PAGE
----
A quick digital security guide: 4 tips to keep you safe
Mohammad Tauheed and Sarah-Jane Saltmarsh
The world that emerges at the end of 2020 is going to be starkly different from what we have been used to, and these changes are happening too rapidly for many to keep up. There has never been a better time to instill good digital security practices into your life. Here are a few tips (Part 1 of 2):
(1) Spot misinformation
Crises are times of large information gaps. We are impatient, so we often fill these blanks with unfounded theories, made up by people taking the chance to fabricate information for a ready audience. Recent months have brought an infodemic with them — a surge of misinformation, unfounded theories and unqualified experts.
Here is an example of a headline which is likely to be fake; ‘Remedy for Covid-19: [Insert medicine name] Cures Covid-19’.
All of our knowledge about Covid-19 is so far gathered from general observation, previous knowledge of similar viruses, and speculation. We have not had enough time to confirm anything through standard scientific ways of researching, testing and publishing, so a headline not containing some sort of doubt in it is likely to be false.
Here is an example of a headline which is more likely to have some truth in it; “A group of doctors claim [insert medicine name] is helping some patients”.
Always check sources of all news, dates, authors and the source of sources. Memes or random people making YouTube videos are not credible sources. In a rush to constantly create more content, even news outlets are basing reports on social media posts, e.g. the news about dolphins in Venice canals. If research is cited, check where it came from, and, if possible, who funded it. Watch for lobby groups with misleading names paid to push agendas. Check if a reputable newspaper has covered the issue yet. Our trusted media sources include the Guardian, BBC, New York Times, Economist, Telegraph, Hindustan Times, Japan Times and Al Jazeera.
If you are looking for COVID-19 updates, it is better to refer to WHO-run websites, or your country’s official website.
(2) Choose your news
Do not just rely on your social media feed for news, otherwise you will only see content that your algorithm thinks you should see.
Each time you click and search from a browser, your activity is logged as your ‘interest’, and added to your personal algorithm, which creates your bubble of information (content which is consistent with what you have already searched for).
Take control of your news sources: make a habit of visiting the homepages of a few trusted news sites, such as the ones cited above. This also ensures that your traffic supports these news sites, rather than social media giants (remember that every click/second spent browsing the internet is monitored and worth money).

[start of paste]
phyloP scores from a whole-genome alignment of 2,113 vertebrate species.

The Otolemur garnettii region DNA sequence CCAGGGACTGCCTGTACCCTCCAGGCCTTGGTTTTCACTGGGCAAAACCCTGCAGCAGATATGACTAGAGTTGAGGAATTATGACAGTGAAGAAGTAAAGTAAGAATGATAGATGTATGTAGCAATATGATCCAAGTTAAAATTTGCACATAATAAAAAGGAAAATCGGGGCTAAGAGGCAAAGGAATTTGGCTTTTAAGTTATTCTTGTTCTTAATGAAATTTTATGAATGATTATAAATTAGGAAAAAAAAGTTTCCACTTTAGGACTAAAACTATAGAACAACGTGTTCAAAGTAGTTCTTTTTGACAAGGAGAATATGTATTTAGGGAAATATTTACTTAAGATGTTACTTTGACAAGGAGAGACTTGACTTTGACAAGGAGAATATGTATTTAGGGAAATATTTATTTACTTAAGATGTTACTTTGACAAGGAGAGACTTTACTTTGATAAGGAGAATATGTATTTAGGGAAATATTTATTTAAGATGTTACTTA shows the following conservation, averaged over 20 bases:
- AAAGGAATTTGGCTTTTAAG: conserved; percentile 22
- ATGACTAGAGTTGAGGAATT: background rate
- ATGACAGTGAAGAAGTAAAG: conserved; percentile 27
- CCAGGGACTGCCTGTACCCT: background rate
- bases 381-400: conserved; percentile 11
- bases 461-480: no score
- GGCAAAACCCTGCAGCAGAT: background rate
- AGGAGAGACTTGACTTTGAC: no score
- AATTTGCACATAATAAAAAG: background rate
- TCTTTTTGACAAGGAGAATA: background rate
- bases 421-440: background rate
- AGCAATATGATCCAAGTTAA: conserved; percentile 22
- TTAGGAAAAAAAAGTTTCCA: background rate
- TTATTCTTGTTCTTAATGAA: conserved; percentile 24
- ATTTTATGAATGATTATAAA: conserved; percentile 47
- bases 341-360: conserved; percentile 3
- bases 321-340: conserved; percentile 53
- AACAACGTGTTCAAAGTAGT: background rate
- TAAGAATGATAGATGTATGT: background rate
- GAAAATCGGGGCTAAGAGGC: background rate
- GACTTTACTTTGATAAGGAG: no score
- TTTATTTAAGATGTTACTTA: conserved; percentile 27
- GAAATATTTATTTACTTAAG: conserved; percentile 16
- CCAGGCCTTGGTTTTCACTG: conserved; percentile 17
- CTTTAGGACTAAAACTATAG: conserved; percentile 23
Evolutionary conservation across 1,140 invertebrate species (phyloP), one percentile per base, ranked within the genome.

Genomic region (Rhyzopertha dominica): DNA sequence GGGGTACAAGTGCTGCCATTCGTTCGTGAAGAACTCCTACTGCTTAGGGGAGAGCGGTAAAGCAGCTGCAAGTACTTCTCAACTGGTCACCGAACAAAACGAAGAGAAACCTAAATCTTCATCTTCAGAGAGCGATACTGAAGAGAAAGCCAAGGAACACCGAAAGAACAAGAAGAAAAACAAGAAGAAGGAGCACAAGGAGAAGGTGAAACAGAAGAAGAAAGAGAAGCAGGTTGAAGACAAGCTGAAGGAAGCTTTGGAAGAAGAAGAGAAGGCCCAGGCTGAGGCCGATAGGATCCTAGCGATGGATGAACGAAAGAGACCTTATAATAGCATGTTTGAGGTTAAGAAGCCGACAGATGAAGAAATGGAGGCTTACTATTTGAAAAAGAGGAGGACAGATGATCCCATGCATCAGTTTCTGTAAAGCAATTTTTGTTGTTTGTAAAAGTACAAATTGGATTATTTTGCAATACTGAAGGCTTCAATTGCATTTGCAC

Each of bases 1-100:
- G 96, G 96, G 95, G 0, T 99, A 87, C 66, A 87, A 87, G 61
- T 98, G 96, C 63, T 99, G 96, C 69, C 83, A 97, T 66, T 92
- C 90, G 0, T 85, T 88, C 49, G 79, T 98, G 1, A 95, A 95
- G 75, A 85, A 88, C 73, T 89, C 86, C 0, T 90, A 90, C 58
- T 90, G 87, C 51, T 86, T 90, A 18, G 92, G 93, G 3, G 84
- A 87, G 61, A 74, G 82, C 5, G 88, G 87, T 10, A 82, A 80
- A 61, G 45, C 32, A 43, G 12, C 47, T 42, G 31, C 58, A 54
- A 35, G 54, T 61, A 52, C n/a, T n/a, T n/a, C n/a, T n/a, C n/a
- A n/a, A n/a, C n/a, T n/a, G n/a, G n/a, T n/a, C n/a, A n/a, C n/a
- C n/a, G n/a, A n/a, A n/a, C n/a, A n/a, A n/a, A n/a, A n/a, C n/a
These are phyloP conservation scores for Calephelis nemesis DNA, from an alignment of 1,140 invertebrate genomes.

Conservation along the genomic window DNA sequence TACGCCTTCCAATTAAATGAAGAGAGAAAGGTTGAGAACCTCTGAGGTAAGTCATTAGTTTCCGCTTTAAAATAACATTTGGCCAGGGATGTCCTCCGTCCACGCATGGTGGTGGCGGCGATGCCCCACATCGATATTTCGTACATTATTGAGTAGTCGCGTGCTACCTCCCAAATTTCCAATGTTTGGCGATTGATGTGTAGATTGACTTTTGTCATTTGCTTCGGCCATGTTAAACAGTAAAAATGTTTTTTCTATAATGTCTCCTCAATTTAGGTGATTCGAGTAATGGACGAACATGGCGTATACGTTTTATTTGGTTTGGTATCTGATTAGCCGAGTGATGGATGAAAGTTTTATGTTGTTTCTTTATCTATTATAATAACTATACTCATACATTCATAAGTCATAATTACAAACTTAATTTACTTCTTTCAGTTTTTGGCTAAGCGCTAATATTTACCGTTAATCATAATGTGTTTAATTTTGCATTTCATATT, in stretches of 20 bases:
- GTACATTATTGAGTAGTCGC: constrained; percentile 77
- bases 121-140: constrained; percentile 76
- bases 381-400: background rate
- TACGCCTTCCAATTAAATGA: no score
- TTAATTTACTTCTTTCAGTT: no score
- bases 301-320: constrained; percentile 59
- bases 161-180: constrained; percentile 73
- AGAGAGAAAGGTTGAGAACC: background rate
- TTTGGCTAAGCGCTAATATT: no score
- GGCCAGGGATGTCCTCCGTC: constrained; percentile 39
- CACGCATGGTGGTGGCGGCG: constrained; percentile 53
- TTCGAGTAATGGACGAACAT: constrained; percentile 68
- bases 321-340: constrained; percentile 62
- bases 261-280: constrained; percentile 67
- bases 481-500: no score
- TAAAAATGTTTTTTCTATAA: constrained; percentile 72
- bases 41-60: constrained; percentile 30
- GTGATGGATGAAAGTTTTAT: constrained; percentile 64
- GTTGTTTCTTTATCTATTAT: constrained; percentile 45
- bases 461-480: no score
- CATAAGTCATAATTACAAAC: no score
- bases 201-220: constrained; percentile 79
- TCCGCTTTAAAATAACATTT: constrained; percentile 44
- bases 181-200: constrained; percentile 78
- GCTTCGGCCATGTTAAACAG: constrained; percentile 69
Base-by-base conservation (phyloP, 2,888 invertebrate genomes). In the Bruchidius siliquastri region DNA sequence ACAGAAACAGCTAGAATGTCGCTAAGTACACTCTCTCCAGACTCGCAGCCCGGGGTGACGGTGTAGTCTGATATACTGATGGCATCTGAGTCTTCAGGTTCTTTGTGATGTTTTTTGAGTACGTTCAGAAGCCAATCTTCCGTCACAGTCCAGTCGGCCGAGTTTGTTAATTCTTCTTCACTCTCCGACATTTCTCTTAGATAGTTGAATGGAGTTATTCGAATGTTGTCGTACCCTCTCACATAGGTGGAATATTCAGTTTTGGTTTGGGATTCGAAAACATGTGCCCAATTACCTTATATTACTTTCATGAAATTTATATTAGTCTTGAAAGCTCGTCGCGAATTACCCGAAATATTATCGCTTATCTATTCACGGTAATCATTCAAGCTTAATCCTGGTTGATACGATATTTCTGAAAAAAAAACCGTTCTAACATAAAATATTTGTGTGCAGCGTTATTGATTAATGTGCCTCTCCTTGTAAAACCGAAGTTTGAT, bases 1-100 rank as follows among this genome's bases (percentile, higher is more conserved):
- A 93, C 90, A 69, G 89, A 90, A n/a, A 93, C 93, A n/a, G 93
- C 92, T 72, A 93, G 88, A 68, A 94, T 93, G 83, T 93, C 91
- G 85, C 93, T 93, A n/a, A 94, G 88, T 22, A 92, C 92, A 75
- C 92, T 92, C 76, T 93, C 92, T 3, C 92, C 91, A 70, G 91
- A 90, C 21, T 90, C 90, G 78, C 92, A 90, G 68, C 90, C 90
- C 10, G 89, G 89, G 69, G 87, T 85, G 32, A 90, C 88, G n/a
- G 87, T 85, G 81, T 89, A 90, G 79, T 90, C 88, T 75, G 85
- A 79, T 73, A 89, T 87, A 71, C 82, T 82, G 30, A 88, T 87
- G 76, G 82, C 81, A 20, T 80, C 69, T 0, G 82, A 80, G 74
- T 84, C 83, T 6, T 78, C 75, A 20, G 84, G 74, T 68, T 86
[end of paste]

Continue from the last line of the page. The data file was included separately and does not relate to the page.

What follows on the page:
(3) Encrypt your communication
Encryption is the holy grail of security on the Internet today. There are two types of encryption you need to know about:
TLS/SSL encryption, displayed as a lock sign next to the URL in a browser, is the bare minimum of security that we should ensure is enabled every time you are writing on a webpage, such as email, Google Docs and sign-up forms. This means that your device encrypts your data to and from the server. The server itself can read it or use it, but nothing can be stolen on the way to and from the server.
End to End Encryption (E2E) is more advanced encryption; a technique of transferring data between two devices where even the server (or anything/anyone else) cannot decrypt it.
Most of us are aware now that conversations held over platforms owned by social media giants can be archived, recorded and used for advertisement targeting or be used against us. They are an obvious target for hackers and governments for surveillance.
Generally, all social media has TLS encryption, but unless they have E2E, the messages are open and saved as plain text in the server; i.e: they can be read, analysed, sold for ads or subpoenaed by the government.
Two platforms which offer strong E2E and becoming increasingly popular and user-friendly are Signal and iMessage/Facetime.
(4) Exercise caution with group calls
Group video calls are difficult to encrypt because of the nature of the technology. The server needs to know who is talking, so it can highlight one speaker at a time — so it needs access to the group activity to manage a call, making E2E difficult.
You may want to stop using Facebook and Google (and anything which is owned by them, e.g. Instagram and Facebook Messenger, Meet, Hangouts etc.) for private conversations; almost all governments have some sort of agreement or backdoor access to them. Skype has bad reputation for security. Zoom is not end-to-end encrypted, they have suspended encryption for free calls recently and some of their admin features has been criticised of being too invasive (the host can track if you are attentive to the meeting window or not etc.).
Jitsi is a more secure option. Create a URL from meet.jit.si and send it to your peers, no account or information is required and you can set a password. Jitsi is completely free, unlimited, open-source and encrypted. They also have an API, so you can also integrate Jitsi inside your team/corporate apps/software.
Mohammad Tauheed is an editor, architect and technology consultant and Sarah-Jane Saltmarsh specialises in storytelling, communications and branding, in Australia and Bangladesh. We both believe that a better world is possible — both in real and digital life, and that all the tools to make it happen already exist.
Originally published on Sarah-Jane Saltmarsh’s Medium